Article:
In addition to the medicinal treatment, discontinuation of habit and consumption of red fruits and green leafy vegetables is the most common practice. Physiotherapy exercises, especially ballooning technique, blowing of mouth, and opening and closing of the mouth are also the common recommendations to increase the mouth opening, however, the magnitude varies per the severity of the disorder.[14],[15],[16],[17]


  Conclusion Top


OSMF is a dreadful and complex disorder which requires serious attention from both diagnostic and management standpoint. According to the management standpoint, more clinical trials and observational studies on new potential drugs are the need of the hour to improve patient's quality of life. Moreover, the management of this disorder can have a better outcome if a multi-professional approach is practiced. Additionally, local and national government bodies should take steps to educate the population to prevent any oral potentially malignant disorders and oral cancer.

Financial support and sponsorship

Nil.

Conflicts of interest

There are no conflicts of interest.



 
  References Top

1.
Pindborg JJ, Sirsat SM. Oral submucous fibrosis. Oral Surg Oral Med Oral Pathol 1966;22:764-79.  Back to cited text no. 1
    
2.
Joshi SG. Fibrosis of the palate and pillars. Indian J Otolaryngol 1952;4:1-4.  Back to cited text no. 2
    
3.
More CB, Rao NR. Proposed clinical definition for oral submucous fibrosis. J Oral Biol Craniofac Res 2019;9:311-4.  Back to cited text no. 3
    
4.
Rao NR, More CB, Brahmbhatt RM, Chen Y, Ming WK. Causal inference and directed acyclic graph: An epidemiological concept much needed for oral submucous fibrosis. J Oral Biol Craniofac Res 2020; doi.org/10.1016/j.jobcr.2020.06.008.  Back to cited text no. 4
    
5.
More CB, Rao NR, More S, Johnson NW. Reasons for Initiation of Areca Nut and Related Products in Patients with Oral Submucous Fibrosis within an Endemic Area in Gujarat, India. Subst Use Misuse 2020;55:1413-21.  Back to cited text no. 5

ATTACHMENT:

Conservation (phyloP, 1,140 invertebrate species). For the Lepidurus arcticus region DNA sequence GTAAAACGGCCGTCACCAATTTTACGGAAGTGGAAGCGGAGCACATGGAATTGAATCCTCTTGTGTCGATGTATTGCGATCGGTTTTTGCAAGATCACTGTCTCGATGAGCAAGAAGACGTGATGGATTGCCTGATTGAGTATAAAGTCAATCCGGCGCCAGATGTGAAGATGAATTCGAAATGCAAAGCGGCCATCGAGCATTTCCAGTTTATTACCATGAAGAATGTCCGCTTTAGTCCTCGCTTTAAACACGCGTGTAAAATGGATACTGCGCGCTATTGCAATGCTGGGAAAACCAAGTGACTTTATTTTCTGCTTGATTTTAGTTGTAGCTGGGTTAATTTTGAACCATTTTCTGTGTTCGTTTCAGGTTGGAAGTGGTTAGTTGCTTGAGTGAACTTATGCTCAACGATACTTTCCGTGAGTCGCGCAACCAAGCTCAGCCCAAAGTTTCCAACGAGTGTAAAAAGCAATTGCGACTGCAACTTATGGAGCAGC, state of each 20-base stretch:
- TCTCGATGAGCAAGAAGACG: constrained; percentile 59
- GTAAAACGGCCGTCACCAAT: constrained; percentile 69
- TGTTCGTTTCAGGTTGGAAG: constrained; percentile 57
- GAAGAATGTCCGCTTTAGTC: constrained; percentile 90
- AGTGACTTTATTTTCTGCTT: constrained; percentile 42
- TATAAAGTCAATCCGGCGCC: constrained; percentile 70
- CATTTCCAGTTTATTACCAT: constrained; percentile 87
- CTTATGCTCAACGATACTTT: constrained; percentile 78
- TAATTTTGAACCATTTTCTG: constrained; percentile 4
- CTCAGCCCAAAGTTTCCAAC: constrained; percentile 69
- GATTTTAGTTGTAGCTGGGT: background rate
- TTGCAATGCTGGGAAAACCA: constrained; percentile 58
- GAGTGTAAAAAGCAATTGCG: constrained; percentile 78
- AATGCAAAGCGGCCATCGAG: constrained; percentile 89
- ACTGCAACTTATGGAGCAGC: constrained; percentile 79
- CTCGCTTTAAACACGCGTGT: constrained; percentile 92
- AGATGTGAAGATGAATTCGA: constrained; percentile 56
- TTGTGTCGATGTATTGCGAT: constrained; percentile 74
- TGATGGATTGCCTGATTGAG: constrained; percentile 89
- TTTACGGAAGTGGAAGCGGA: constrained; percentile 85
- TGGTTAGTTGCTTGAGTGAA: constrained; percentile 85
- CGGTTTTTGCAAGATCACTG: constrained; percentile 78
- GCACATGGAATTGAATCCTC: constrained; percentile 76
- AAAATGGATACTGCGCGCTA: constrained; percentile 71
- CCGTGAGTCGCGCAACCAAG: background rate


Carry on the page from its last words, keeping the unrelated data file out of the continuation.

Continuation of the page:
6.
More C, Peter R, Nishma G, Chen Y, Rao N. Association of Candida species with oral submucous fibrosis and oral leukoplakia: A case control study. Ann Clin Lab Res 2018;6:248.  Back to cited text no. 6
    
7.
More C, Shah P, Rao N, Pawar R. Oral submucous fibrosis: An overview with evidence based management. Int J Oral Health Sci Adv 2015;3:40-9.  Back to cited text no. 7
    
8.
Pindborg JJ, Bhonsle RB, Murti PR, Gupta PC, Daftary DK, Mehta FS. Incidence and early forms of oral submucous fibrosis. Oral Surg Oral Med Oral Pathol 1980;50:40-4.  Back to cited text no. 8
    
9.
More CB, Rao NR, Hegde R, Brahmbhatt RM, Shrestha A, Kumar G. Oral submucous fibrosis in children and adolescents: Analysis of 36 cases. J Indian Soc Pedod Prev Dent 2020;38:190-9.  Back to cited text no. 9
[PUBMED]  [Full text]  
10.
More C, Shilu K, Gavli N, Rao NR. Etiopathogenesis and clinical manifestations of oral submucous fibrosis, a potentially malignant disorder: An update. Int J Curr Res 2018;10:71816-820.  Back to cited text no. 10
    
11.
More CB, Gavli N, Chen Y, Rao NR. A novel clinical protocol for therapeutic intervention in oral submucous fibrosis: An evidence based approach. J Oral Maxillofac Pathol 2018;22:382-91.  Back to cited text no. 11
[PUBMED]  [Full text]  
12.
More C, Pawar R, Rao N, Shah P, Gavli N. Oral ulcer: An overview with an emphasis on differential diagnosis. Int J Oral Health Sci Adv 2015;3:1-3.  Back to cited text no. 12
    
13.
Katharia SK. The effects of placenta extract in management of OSMF. Indian J Pharmacol 1992;24:181-3.  Back to cited text no. 13
  [Full text]  
14.
Rao NR, Villa A, More CB, Jayasinghe RD, Kerr AR, Johnson NW. Oral submucous fibrosis: A contemporary narrative review with a proposed inter-professional approach for an early diagnosis and clinical management. J Otolaryngol Head Neck Surg 2020;49:3.  Back to cited text no. 14
    
15.
Hazarey VK, Erlewad DM, Mundhe KA, Ughade SN. Oral submucous fibrosis: Study of 1000 cases from Central India. J Oral Pathol Med 2007;36:12-7.  Back to cited text no. 15
    
16.
Kumar A, Bagewadi A, Keluskar V, Singh M. Efficacy of lycopene in the management of oral submucous fibrosis. Oral Surg Oral Med Oral Pathol Oral Radiol Endod 2007;103:207-13.  Back to cited text no. 16
    
17.
Selvam N, Dayanand A. Lycopene in the management of oral submucous fibrosis. Asian J Pham Clin Res 2013;6:58-61.  Back to cited text no. 17